Academic research; Professionals are from Venus, scholars are from Mars

Image credit: Thinkstock.com

Image credit: Thinkstock.com

By Margalit Toledano, PhD., APR, Fellow PRSA, Fellow PRINZ, Senior lecturer at the University of Waikato

“Professionals are from Venus, scholars are from Mars” this was a title of a paper that was written by Professor Betteke van Ruler from the Netherlands ten years ago. The paper was published in Public Relations Review (Vol 31, issue 2, June 2005), the leading scholarly journal of public relations, and it generated many responses, comments and citations. Prof Van Ruler argued that “in defining what professionalism is all about, practitioners and scholars live in different worlds” and suggested certain integration of values.

In the footsteps of van Ruler we, as academics, try to understand and clarify what practitioners are actually experiencing and describe the role they play in society. These questions inspired a growing number of journal publications, books, and international conference debates. The increasing research activity established public relations as a legitimate topic within the disciplines of communication, management, strategy, and other areas of study. Have practitioners participated in this professional development? Some have indeed benefited from research informed educational programmes at universities, however, most were not that involved and missed an opportunity to reflect on the profession.

As a former practitioner who now teaches in a university, I’m keen for some interplanetary conversations.

This blog invites PRINZ members to contribute their perspectives and knowledge to current research. It follows up on a project I managed in 2010 based on two focus groups with PRINZ members who contributed significant insight into the challenges involved in using social media on behalf of organisations. This research was published in Ethical Space: The International Journals of Communication Ethics in 2011.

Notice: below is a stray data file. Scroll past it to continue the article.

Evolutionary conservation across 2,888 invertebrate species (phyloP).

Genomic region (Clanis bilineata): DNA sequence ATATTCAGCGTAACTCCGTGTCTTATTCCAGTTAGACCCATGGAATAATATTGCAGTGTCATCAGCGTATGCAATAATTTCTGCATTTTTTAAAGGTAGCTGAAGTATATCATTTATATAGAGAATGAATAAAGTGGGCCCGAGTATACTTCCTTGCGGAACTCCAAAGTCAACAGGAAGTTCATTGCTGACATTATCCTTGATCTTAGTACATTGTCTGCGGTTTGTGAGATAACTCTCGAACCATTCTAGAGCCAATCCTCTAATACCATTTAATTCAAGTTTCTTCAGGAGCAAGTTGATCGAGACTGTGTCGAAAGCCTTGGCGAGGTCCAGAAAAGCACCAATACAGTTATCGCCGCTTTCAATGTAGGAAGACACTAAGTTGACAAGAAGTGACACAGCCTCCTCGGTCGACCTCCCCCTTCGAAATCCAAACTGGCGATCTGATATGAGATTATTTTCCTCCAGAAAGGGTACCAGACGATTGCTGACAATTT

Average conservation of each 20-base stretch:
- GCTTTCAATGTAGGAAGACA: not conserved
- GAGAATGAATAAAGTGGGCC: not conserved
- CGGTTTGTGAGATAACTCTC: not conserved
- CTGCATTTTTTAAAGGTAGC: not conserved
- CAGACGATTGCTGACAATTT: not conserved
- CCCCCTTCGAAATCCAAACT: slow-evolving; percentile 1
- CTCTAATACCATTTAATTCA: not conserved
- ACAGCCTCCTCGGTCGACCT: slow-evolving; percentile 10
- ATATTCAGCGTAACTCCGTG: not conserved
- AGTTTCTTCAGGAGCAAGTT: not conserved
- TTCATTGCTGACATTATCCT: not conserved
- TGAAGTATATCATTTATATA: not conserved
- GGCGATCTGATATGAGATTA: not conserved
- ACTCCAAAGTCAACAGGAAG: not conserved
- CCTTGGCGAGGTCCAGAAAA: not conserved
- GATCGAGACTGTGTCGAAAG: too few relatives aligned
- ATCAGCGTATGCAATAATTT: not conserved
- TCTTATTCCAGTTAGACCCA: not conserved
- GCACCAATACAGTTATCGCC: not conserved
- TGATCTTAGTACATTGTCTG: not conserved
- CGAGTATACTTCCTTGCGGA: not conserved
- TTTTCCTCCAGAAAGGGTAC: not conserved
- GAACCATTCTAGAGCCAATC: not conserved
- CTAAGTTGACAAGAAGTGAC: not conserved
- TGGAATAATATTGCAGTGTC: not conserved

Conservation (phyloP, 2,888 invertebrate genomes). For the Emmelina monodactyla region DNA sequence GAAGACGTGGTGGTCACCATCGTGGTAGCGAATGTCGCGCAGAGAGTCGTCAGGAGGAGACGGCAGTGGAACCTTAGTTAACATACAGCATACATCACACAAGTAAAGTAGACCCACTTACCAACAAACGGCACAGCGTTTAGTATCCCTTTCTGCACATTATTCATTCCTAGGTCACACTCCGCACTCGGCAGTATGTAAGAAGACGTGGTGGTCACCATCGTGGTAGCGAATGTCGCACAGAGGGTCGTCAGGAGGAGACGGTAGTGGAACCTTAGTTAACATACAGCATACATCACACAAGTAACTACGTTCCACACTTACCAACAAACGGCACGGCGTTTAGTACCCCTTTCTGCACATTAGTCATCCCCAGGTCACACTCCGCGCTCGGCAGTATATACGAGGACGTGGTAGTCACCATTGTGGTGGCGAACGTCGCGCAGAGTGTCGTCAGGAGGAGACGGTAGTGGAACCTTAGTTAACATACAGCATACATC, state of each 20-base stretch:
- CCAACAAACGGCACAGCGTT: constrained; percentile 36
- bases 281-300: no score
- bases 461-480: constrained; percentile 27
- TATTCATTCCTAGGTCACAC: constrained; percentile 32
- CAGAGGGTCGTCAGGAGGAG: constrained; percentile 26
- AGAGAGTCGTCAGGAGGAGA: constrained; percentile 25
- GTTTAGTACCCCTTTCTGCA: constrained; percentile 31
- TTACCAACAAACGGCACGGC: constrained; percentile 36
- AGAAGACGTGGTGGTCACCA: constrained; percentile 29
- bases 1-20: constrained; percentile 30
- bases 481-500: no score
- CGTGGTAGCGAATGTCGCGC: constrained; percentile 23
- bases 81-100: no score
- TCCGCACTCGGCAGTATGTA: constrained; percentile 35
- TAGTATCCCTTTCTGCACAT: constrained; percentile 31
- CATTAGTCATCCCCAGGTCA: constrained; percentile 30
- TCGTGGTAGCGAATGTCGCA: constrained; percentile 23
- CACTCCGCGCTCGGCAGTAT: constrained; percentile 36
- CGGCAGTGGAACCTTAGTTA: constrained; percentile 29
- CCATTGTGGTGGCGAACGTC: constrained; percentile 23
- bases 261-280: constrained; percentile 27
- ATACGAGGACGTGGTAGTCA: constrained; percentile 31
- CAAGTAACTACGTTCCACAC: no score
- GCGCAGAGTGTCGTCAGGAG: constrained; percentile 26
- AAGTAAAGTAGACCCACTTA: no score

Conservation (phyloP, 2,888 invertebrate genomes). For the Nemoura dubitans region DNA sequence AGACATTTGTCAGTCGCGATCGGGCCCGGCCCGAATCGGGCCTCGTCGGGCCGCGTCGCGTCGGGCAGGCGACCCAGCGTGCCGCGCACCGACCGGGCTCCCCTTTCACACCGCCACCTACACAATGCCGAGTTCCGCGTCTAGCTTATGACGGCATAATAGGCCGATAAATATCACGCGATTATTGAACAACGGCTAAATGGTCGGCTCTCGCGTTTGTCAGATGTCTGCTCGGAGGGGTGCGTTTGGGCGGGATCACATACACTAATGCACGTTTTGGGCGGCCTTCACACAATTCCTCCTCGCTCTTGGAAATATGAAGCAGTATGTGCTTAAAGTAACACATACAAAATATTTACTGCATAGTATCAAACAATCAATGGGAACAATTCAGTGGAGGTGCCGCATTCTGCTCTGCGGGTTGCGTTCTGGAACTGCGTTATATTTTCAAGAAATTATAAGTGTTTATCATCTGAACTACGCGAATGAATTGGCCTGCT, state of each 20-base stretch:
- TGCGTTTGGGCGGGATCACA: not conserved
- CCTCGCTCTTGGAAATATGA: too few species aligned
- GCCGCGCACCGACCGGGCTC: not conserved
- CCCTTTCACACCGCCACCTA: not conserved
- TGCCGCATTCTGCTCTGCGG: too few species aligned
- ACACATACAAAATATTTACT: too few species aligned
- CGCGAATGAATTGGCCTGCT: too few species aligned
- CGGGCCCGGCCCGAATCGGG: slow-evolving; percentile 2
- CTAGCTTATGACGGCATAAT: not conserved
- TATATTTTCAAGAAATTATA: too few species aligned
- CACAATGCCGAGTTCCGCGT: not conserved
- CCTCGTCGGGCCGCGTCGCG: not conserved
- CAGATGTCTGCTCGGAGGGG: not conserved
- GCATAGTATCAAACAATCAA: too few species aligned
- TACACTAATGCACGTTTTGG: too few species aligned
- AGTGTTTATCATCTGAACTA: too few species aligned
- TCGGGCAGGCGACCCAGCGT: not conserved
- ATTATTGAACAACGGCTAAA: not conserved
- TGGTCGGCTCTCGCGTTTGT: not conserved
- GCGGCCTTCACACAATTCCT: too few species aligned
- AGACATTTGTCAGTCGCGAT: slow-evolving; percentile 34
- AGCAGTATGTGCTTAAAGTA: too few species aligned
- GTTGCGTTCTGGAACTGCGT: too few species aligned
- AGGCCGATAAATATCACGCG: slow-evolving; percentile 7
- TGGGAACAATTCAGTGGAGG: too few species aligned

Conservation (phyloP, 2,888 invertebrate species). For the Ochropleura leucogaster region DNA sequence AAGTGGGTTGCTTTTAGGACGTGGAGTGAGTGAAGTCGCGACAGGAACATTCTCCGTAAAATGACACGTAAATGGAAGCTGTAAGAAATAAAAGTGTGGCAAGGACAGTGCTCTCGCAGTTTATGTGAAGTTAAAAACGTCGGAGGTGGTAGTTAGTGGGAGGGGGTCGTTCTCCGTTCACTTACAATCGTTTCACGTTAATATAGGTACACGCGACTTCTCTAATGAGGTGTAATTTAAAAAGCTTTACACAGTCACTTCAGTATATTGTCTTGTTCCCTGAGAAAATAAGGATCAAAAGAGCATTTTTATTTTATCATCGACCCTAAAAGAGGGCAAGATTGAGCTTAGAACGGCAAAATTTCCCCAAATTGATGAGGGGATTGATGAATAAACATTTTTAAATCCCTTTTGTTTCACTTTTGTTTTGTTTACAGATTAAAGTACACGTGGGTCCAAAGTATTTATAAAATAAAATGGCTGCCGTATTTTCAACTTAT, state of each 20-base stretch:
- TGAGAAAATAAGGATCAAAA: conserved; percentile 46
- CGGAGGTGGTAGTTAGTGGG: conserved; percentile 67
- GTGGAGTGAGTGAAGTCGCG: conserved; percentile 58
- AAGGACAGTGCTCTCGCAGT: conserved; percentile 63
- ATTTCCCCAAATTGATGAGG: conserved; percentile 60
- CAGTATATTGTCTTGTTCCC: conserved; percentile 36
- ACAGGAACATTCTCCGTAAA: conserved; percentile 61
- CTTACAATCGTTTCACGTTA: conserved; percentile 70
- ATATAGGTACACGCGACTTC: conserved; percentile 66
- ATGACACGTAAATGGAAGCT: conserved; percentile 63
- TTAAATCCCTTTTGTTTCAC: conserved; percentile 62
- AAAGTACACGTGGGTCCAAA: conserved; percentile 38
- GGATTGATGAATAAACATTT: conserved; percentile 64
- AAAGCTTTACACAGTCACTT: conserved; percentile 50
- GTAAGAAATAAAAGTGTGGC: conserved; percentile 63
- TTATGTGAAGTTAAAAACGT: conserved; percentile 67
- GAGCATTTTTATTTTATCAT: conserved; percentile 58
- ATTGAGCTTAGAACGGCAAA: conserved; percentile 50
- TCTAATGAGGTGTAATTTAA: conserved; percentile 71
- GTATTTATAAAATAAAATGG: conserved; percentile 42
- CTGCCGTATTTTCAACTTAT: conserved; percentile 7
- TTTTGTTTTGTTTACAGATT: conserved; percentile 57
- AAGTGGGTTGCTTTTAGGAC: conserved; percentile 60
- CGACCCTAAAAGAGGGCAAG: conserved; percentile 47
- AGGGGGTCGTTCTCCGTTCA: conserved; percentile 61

My current research tries to identify the impact of the cultural environment on practitioners’ professional values and concepts and find out if practitioners experience social media differently in different environments. It is a comparative study that uses the same questionnaire in New Zealand (in English) and in Israel (in Hebrew).

To come up with any valid conclusions I need your help in answering the questionnaire that is distributed to New Zealand public relations practitioners via PRINZ. Can you please make your contribution to public relations research by submitting your answers via this link, it only takes a few minutes.

It is a very short, anonymous questionnaire with some challenging questions that might interest you. We promise to share our findings with PRINZ members and appreciate your help.

Practitioners might be from Venus but some people from Mars are part of the same galaxy and are interested in you and your opinions. Please be a star and make your contribution to growing the PR Body of Knowledge today.

Thank you

Margalit Toledano

PhD., APR, Fellow PRSA, PRINA

Senior lecturer, the University of Waikato

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